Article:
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Thursday, August 10, 2017

History repeats itself...

Recently I began browsing through some boxes of sermons preached by my father Rev John Pritchard. The dates range from the 1930's to 1970's. There are a few news clippings included and many of his sermons refer to current events. I haven't got very far in my browsing yet but one newspaper article certainly attracted my attention. Unfortunately it is not dated! But I surmise that it was written in 1955. Here's the headline:
The first paragraphs read: 
"Eight scientists of international repute warned the world at the weekend that the continued existence of mankind was in doubt.
   They gave the warning in a statement on nuclear weapons which was made public in London.
   The statement was issued by  Earl Russell (Bertrand Russell) at a press conference crowded by correspondents from many countries. Among the signatories was Professor Einstein, who signed it in the week before his death on April 18." Einstein died in 1955 so I presume this is the date of the article. "Lord Russell told reporters that the statement was being sent to the heads of States which possessed or were about to possess nuclear weapons, and to China."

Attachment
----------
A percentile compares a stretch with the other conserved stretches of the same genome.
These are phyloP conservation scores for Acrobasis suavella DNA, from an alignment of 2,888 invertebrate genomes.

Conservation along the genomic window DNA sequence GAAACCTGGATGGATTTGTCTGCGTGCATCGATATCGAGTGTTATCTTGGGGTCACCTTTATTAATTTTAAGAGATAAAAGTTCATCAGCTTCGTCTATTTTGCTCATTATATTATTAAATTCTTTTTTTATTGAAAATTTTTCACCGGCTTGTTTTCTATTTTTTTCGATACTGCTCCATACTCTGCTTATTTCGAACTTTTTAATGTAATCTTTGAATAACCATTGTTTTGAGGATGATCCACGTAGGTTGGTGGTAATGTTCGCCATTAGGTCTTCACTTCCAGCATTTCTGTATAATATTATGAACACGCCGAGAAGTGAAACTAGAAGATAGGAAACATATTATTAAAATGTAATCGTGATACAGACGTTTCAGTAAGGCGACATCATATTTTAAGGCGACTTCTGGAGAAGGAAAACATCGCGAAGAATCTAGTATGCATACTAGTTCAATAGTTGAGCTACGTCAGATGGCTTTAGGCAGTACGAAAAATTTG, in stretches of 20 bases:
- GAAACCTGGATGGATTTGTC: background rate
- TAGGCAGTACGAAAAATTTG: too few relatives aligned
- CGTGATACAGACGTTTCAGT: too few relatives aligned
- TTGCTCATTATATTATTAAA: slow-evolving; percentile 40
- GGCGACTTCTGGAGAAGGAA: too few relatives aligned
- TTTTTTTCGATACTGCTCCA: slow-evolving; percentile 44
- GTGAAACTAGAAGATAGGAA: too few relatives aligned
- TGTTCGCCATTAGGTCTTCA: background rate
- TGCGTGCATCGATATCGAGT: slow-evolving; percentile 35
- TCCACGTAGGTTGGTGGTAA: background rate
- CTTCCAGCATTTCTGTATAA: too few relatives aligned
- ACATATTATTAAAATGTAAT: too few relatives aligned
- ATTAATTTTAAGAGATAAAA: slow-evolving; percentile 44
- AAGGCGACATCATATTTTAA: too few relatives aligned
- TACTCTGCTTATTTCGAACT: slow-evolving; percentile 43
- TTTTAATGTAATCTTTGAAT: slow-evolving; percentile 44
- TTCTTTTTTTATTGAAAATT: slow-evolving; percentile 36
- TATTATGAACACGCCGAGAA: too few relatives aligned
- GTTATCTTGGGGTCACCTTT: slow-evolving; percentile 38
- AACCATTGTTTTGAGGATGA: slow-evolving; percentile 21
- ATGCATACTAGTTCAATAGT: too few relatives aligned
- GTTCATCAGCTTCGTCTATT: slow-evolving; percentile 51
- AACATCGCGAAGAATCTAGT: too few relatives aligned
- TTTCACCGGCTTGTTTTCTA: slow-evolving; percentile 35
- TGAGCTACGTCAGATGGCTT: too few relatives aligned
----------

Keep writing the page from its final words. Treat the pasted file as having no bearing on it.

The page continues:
The full article is long but here are a few more paragraphs which seem even more relevant now 62 years later:
All in peril 
"We shall try to say no single word which should appeal to one group rather than to another. All equally are in peril. We are speaking on this occasion not as members of this or that nation, continent or creed, but as human beings - members of the species man whose continued existence is in doubt.
The world is full of conflicts; and overshadowing all minor conflicts is the struggle between communism and anti-Communism. We have to learn to think in a new way.We have to learn not to ask ourselves what steps can be taken to give military victory to whatever group we prefer, for there no longer are such steps.
   The question we have to ask ourselves is: What steps can be taken to prevent a military contest of which the issue must be disastrous to all parties."
....
"There lies before us, if we choose, continual progress in happiness, knowledge and wisdom. Shall we instead choose death because we cannot forget our quarrels?"

The parallels to where we find ourselves today are obvious. Yet we are still here today! And I can't help thinking of what God said to God's people many centuries before 1955:
Deuteronomy 30:19 “Today I have given you the choice between life and death, between blessings and curses. Now I call on heaven and earth to witness the choice you make. Oh, that you would choose life, so that you and your descendants might live! 20 You can make this choice by loving the Lord your God, obeying him, and committing yourself firmly to him. This is the key to your life." New Living Translation



Monday, August 7, 2017

A playful walk.

Sometimes all it takes is a change of perspective...


...to get the mind and body into a different gear!

Or maybe just delighting in some unexpected colour and quirkiness!


Friday, July 21, 2017

Behind the clouds...

After a bleak cold day yesterday I ventured out early this morning determined to walk no matter what!